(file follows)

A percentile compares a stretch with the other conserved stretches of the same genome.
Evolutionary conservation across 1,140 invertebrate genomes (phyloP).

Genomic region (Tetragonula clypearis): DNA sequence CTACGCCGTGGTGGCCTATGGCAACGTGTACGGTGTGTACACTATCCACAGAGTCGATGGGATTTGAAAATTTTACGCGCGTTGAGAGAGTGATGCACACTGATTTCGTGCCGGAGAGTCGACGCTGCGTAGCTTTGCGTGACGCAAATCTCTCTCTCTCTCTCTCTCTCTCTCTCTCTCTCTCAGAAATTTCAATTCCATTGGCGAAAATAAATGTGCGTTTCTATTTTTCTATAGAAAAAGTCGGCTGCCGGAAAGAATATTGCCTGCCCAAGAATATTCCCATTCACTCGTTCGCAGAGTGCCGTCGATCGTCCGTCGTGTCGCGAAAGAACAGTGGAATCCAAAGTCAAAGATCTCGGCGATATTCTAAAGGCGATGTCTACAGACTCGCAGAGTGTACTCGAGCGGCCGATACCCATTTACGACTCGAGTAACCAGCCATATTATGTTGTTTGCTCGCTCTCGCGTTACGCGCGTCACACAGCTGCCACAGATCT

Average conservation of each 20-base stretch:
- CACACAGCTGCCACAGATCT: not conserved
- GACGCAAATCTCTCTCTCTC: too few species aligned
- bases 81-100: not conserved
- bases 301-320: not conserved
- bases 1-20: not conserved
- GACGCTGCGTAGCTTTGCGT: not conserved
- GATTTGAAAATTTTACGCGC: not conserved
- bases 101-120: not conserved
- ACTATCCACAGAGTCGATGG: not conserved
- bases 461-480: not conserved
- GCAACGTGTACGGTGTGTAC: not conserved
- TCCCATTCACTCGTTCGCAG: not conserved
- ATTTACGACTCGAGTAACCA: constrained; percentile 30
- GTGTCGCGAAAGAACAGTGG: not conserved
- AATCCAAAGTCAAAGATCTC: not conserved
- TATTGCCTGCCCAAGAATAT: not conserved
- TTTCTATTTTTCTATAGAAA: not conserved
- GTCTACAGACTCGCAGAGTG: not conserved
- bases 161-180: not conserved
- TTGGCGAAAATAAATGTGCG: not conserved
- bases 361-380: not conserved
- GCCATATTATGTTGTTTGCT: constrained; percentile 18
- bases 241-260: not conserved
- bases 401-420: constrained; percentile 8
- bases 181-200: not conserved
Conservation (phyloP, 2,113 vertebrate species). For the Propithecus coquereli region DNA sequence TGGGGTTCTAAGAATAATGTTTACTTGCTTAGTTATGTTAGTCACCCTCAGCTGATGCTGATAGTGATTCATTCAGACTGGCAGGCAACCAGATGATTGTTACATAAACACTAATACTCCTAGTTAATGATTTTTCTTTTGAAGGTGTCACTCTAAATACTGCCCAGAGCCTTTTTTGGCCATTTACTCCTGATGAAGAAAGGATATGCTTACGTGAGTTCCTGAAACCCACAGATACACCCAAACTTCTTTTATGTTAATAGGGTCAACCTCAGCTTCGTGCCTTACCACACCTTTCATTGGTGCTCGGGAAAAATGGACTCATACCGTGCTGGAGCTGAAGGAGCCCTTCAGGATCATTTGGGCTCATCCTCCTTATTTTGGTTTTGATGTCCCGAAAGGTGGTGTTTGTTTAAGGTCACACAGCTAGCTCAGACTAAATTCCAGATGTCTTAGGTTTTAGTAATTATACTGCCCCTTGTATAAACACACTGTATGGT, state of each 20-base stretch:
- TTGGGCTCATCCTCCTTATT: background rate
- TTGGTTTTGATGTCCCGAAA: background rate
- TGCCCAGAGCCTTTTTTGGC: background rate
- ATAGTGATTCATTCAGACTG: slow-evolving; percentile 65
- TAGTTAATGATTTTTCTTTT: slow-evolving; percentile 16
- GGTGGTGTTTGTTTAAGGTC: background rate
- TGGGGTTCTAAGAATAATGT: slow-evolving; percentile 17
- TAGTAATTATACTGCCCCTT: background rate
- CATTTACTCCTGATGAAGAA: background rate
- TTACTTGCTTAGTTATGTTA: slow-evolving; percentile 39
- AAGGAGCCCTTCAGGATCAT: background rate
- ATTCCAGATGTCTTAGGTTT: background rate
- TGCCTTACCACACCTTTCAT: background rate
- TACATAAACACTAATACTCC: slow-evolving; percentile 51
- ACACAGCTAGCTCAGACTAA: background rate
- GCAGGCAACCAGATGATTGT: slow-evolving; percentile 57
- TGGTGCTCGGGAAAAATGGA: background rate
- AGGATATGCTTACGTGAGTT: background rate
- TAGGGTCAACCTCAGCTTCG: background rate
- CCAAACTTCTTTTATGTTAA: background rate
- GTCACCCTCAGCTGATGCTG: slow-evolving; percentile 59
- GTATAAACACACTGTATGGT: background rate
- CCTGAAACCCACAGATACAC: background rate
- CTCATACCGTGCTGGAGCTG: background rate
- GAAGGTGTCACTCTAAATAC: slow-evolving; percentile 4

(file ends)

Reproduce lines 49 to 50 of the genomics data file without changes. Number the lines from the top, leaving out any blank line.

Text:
- TAGGGTCAACCTCAGCTTCG: background rate
- CCAAACTTCTTTTATGTTAA: background rate